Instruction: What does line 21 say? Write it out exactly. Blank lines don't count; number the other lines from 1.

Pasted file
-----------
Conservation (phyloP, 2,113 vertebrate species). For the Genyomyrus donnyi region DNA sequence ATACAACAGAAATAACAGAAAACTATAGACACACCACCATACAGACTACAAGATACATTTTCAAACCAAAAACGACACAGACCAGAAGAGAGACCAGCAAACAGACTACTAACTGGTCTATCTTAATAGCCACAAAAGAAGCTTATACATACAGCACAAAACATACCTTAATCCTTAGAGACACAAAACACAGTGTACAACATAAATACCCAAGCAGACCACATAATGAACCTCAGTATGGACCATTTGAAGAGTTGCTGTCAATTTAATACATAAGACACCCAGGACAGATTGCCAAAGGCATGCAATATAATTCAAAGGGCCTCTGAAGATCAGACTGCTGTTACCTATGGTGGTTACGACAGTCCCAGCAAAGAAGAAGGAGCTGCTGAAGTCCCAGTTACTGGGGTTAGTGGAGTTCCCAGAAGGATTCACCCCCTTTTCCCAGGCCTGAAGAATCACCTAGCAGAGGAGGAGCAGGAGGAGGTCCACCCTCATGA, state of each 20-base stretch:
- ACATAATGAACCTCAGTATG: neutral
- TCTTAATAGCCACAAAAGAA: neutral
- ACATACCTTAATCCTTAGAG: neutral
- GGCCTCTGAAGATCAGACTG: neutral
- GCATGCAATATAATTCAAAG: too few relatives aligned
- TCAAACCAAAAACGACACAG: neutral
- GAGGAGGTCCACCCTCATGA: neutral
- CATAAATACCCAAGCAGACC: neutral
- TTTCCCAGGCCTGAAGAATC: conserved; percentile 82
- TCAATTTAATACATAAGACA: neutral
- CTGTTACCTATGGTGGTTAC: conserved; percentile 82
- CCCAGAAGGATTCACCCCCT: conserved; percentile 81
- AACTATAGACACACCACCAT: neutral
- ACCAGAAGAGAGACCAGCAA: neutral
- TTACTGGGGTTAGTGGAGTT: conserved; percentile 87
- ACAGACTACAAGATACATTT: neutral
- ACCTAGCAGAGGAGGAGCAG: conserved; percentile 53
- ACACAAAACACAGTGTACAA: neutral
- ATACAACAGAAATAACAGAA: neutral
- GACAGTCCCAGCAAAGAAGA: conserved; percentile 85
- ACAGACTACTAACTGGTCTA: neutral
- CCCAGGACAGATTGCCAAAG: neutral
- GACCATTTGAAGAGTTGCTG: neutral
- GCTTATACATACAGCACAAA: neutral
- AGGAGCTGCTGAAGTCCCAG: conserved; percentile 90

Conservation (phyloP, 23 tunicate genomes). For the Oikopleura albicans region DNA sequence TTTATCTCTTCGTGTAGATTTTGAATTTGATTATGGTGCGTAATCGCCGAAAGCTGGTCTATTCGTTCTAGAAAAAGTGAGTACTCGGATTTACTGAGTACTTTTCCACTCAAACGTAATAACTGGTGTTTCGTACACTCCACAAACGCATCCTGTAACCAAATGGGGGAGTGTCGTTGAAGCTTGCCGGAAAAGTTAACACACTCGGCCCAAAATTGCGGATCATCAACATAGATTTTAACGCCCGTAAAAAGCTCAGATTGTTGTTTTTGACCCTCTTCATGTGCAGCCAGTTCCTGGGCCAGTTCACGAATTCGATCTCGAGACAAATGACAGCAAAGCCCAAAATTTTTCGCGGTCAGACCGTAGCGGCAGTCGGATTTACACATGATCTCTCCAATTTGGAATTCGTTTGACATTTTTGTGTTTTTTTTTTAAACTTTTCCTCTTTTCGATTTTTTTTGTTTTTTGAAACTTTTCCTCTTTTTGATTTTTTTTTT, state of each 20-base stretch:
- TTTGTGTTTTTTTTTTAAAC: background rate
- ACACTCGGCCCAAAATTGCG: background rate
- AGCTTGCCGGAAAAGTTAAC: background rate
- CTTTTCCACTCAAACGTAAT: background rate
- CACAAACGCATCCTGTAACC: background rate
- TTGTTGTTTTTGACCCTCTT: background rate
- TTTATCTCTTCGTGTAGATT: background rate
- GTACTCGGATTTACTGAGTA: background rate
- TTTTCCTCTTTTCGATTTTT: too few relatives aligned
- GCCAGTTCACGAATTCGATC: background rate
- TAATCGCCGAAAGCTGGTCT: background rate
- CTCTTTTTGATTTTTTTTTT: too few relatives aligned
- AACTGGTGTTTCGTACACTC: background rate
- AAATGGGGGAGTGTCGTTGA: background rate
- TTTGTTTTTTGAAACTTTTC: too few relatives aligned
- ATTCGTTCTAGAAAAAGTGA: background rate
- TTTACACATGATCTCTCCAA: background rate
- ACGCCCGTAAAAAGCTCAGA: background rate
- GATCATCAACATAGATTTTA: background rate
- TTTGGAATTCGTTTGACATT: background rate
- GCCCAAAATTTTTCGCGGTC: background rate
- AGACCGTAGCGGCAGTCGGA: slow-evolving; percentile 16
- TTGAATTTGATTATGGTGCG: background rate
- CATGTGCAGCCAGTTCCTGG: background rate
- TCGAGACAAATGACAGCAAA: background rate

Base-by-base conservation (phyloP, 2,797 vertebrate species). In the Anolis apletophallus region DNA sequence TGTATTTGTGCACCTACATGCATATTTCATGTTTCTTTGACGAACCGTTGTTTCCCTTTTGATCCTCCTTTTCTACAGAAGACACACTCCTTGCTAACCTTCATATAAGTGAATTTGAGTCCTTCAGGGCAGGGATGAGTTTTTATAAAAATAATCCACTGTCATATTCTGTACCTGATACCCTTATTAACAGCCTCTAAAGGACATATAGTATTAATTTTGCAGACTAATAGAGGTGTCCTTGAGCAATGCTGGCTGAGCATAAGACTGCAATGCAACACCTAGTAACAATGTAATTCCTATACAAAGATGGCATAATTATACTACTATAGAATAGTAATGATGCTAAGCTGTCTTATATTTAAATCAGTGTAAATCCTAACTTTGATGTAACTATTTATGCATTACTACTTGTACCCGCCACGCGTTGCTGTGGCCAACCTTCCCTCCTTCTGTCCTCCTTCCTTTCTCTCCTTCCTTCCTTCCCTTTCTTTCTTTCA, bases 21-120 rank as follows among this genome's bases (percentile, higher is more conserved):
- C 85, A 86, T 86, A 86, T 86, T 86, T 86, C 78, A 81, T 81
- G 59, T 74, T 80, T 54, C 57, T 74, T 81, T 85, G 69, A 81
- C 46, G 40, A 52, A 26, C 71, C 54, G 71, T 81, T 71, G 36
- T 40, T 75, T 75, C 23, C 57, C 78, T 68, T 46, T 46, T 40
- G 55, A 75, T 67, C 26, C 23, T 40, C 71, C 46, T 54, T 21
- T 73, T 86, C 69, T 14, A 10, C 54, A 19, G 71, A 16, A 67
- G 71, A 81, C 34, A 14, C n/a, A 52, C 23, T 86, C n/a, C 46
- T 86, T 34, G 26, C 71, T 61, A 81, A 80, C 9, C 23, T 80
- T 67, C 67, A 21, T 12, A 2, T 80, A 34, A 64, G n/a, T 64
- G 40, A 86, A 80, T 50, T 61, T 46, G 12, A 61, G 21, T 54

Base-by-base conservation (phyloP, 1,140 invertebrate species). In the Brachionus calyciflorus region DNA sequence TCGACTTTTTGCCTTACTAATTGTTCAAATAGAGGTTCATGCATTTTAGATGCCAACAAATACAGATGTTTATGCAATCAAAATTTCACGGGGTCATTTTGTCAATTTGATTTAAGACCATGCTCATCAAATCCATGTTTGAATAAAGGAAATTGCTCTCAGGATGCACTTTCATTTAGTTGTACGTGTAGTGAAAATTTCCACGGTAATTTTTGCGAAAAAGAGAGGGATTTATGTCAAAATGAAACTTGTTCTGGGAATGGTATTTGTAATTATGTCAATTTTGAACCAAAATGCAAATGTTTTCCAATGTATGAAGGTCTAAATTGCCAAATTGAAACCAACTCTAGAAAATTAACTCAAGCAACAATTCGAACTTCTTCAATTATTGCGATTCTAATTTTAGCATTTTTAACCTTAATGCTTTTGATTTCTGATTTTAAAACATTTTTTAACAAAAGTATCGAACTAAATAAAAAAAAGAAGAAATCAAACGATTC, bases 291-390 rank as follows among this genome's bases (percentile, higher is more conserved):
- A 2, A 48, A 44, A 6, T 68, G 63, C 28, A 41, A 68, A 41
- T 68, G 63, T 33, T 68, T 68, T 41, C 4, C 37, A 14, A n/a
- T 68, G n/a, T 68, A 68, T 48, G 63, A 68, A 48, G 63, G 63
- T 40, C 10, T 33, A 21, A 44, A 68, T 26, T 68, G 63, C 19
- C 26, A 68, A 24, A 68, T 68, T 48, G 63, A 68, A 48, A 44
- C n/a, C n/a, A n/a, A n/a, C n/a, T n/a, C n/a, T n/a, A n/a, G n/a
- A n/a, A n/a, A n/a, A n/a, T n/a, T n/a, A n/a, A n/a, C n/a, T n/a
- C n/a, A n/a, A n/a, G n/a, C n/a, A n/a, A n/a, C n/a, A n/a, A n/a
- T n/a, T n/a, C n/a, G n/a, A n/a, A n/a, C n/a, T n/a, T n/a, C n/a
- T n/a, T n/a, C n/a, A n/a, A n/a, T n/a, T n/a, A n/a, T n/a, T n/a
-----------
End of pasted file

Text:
- GACAGTCCCAGCAAAGAAGA: conserved; percentile 85